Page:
“It is I, I, who wipe out, for my own sake, your offenses; your sins I remember no more.” Isaiah 43: 25I work in a ministry that reaches as many Protestant as it does Catholics, so I probably have more discussions about differences in our faith practices than the average girl in the pews. Of course the topic of confession comes up pretty frequently and now I think I want to hand this book to the next person who asks WHY we confess our sins to a priest. Why not just confess to God directly? Well, I’ll tell ya, when you have to look that priest in the face, or more likely, you try to disguise your voice so he doesn’t recognize you, it sure makes you think twice the next time you’ve got a toe in the water of temptation. I confessed one particular sin 8 years ago, mortified. Haven’t done it since! Praise God for this sacrament and His grace. But it’s deeper than having an ordained accountability partner; when I find myself struggling to explain, “Why confession?” I really want to say, “Why not?” What did you think about the way Lindsay requires her kids to apologize to each other?
“The kids know they are to say the other person’s name and what exactly it is they’re sorry for. … Getting them to do it this way, to really stop and face the other..." (88)It’s so easy for my sons to just mumble, “Soooorrrryyyy,” or shout it as they make a dash for the toy that’s now up for grabs. But to speak the person’s name, specifically acknowledge the offense and change their body position, that’s extra effort and it sends a stronger message to the one who’s been hurt. When we go to the sacrament of Reconciliation, we aren’t just adding on an, “I’m sorry” to the end of a nightly prayer (which we still SHOULD do!), we are speaking the offense aloud, taking our body to church and kneeling before a priest who is acting in the person of Christ. And for those of us who don’t go often enough or only go when something is truly weighing on us, we would do well to remember Lindsay’s point that reconciliation is like “a vitamin, a supplement to take regularly in order to become who I am called to be.” (91) Can we talk about broccoli for a sec? My seven-year-old will eat the trunks, but “No tree tops!” Now I have a motto at home that “I don’t negotiate with terrorists,” but this is something that I do budge on. Whatever it takes to get that green stuff in him (butter, cheese, powdered sugar … I kid, I kid … maybe). Meanwhile, my five-year-old downs broccoli like his life depends on it, like he needs it to survive. And truthfully, the nutrients in it and its colorful neighbors in the produce section are vital. I don’t know if I pursue the sacrament of reconciliation as earnestly as I pursue that broccoli for my boys growing bodies. Too often I just think of it when I know I have a sin that is putting a divide between me and God. But confession is like that dose of Airborne, which my family basically takes via IV when there’s a bug going around; it gives that boost of energy and strength as well as heals what might be creeping around inside. Lindsay’s final message and “title track” if you will, “Don’t Forget to Say Thank You” in Chapter 15 is so simple. I’m glad that’s where she finished her story of discovery. She’s right, I know how to say “Thank you” in more languages than any other word. And for some languages, it’s the only word I know.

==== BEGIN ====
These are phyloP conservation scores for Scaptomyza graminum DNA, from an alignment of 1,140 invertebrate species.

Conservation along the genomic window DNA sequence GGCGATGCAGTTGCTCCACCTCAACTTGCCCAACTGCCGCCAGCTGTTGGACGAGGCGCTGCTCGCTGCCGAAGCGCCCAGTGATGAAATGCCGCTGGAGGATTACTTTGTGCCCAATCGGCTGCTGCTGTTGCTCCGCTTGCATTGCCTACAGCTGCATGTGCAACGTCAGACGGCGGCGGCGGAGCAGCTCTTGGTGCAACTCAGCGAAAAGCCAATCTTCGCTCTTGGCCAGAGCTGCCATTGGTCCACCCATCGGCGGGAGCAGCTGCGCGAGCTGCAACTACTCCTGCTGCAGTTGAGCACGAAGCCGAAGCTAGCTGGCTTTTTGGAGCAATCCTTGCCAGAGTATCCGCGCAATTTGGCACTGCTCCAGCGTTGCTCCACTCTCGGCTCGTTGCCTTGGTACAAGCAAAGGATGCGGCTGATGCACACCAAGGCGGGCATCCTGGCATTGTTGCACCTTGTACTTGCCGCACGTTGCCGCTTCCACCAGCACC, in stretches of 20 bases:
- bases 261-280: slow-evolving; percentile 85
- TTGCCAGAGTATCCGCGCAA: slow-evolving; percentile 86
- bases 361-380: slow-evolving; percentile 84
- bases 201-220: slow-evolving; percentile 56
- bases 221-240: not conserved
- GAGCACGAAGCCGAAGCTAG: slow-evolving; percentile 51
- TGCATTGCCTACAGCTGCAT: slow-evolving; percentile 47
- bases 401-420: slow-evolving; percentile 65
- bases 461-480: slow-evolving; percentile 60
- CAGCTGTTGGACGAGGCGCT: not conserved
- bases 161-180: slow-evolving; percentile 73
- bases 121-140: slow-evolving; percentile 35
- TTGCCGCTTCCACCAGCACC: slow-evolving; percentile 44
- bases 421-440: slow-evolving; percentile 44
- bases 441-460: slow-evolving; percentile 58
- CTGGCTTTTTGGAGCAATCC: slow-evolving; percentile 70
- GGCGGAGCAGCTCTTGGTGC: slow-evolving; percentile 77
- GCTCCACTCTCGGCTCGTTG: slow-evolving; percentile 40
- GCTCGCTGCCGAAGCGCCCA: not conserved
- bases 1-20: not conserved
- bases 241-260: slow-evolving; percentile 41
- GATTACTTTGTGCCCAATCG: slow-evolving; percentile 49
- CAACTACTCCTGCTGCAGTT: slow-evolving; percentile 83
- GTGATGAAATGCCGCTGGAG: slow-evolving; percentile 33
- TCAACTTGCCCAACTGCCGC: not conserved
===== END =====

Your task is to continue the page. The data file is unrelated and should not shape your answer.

“Even when our culture can’t agree on what’s good and evil, saying ‘thank you’ is considered basic human decency.” (119)It is so basic that it must be important at a cellular, soul-level. We force our kids to say it, “What do you saaay,” “Thaaaaank Youuuuuu,” not because we want them to be little robots who do what we say, but because we want them to realize the gifts in front of them. We know what’s best for them and hello … big picture here, God knows what’s best for us. God wants us to be thankful not because He needs our praise, but because He knows that a thankful heart is a happy heart. And this simple act of being grateful really requires nothing else on our part. The gift has been given, we just have to BE. What a beautiful treasure we have in the Eucharist, “Thanksgiving” that all we have to do is come to him, declare our bankruptcy and receive the gift of his body with a grateful heart. To Ponder, Reflect, and Discuss:
- Think about how glad you are when your child offers you a sincere apology. How quickly are you willing to offer forgiveness? For me it’s almost immediate. I love them so much. How does this change the way you look at the frequency with which we should go to the sacrament of Confession? Any ideas on how can we challenge each other as a community to take advantage of this gift more frequently?
- In Chapter 12, Lindsay reflects on the gift of the liturgical calendar as God's message that He is always on this journey with us. What ways do you try to breath in the seasons of the Church?
- What are some ways you try to practice gratitude? Is there a simple tip you can share that has helped you be more thankful or to not "forget to say thank you?"
Copyright 2018 Abby Watts
About the Author
Abby Brundage Watts is a mother of two little boys. Since January of 2008 she has hosted The Big, Big House Morning Show on Spirit FM 90.5, the radio ministry of the Catholic Diocese of St. Petersburg in Florida. The show mixes inspiration, humor and family fun (and great music of course)! You can hear Abby every weekday 6-10am, EST and online at www.myspiritfm.com. She also is the co-creator of the podcast, Perhaps This Is the Moment. You can find it on all the podcast platforms.